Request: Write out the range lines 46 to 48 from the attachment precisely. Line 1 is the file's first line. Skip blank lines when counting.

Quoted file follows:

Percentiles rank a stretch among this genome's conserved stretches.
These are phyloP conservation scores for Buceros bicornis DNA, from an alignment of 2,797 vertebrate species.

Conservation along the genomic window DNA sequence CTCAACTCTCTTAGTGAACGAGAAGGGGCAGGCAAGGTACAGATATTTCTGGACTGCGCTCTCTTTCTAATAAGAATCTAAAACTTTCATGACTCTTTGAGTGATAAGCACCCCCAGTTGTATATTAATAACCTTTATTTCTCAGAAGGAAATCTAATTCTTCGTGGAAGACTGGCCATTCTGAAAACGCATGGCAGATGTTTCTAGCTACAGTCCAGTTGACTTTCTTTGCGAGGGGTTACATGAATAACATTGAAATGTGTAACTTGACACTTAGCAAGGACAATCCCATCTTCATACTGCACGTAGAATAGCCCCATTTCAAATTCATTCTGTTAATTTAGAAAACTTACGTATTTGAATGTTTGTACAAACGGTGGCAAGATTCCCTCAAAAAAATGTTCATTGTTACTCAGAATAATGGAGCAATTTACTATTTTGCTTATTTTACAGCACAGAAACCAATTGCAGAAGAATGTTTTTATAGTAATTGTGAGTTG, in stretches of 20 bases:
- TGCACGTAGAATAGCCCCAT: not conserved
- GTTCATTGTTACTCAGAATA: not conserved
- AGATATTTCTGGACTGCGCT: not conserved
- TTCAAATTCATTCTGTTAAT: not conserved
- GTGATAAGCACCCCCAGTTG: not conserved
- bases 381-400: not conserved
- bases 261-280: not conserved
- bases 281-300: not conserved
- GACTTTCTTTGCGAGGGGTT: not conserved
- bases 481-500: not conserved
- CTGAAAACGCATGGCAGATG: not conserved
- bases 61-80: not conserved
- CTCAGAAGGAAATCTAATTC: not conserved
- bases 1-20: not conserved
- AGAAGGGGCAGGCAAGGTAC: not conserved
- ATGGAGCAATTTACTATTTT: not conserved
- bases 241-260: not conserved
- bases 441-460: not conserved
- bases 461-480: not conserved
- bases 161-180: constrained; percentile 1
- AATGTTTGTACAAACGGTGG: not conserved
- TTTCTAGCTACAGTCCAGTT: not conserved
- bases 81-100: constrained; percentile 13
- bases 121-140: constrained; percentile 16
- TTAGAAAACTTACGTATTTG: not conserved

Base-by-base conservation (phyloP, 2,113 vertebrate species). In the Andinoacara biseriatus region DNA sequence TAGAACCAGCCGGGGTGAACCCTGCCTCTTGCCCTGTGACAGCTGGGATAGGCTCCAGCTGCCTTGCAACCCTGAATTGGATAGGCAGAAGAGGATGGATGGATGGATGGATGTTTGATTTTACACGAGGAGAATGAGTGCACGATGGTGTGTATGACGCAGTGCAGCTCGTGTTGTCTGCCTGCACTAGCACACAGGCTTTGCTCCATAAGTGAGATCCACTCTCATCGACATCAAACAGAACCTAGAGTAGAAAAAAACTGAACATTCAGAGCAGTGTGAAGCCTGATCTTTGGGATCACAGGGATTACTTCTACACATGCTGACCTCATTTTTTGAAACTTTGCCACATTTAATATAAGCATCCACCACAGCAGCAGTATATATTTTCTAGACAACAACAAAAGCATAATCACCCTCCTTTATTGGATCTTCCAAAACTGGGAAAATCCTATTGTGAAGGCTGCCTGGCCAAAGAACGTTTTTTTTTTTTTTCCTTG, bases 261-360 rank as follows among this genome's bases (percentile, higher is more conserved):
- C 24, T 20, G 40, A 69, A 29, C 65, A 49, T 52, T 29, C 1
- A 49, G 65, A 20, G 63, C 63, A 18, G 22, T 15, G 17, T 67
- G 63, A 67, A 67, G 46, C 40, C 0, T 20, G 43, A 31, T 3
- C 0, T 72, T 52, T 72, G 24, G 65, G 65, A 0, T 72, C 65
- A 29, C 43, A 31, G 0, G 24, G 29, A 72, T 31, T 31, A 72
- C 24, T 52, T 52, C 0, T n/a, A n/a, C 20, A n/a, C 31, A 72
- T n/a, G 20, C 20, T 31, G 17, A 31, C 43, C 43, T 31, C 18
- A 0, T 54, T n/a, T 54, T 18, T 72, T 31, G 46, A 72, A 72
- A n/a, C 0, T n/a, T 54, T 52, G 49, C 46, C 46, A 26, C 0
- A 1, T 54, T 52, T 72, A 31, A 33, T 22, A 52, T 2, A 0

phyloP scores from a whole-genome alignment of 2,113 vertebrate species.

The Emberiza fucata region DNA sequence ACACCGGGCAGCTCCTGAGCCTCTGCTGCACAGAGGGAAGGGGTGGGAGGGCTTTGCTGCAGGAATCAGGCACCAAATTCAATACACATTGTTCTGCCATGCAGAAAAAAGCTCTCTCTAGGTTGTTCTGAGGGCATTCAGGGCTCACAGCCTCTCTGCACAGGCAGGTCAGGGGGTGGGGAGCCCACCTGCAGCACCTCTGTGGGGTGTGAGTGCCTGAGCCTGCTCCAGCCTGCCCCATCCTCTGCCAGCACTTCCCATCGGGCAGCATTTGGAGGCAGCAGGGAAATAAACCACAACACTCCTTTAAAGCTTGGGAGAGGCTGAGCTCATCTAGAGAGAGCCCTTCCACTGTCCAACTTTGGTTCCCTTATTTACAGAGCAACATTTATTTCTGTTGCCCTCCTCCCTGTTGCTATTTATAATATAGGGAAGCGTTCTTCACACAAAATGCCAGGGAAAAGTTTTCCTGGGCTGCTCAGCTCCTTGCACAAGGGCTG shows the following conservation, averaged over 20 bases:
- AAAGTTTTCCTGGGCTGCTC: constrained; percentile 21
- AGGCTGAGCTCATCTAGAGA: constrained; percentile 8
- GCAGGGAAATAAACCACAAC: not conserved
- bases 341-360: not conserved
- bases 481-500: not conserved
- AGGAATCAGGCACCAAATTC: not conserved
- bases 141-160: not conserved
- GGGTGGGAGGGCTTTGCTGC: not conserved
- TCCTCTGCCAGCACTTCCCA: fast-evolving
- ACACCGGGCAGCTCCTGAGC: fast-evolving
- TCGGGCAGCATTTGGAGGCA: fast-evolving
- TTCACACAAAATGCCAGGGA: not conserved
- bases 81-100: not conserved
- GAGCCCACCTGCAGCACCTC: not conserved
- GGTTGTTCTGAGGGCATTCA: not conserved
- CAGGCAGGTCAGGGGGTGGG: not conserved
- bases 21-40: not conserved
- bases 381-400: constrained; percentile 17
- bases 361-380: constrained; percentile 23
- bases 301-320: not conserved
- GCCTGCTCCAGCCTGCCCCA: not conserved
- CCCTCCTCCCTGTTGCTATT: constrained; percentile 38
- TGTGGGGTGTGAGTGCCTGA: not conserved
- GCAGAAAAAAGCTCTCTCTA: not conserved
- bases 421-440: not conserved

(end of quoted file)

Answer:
- bases 481-500: not conserved
- AGGAATCAGGCACCAAATTC: not conserved
- bases 141-160: not conserved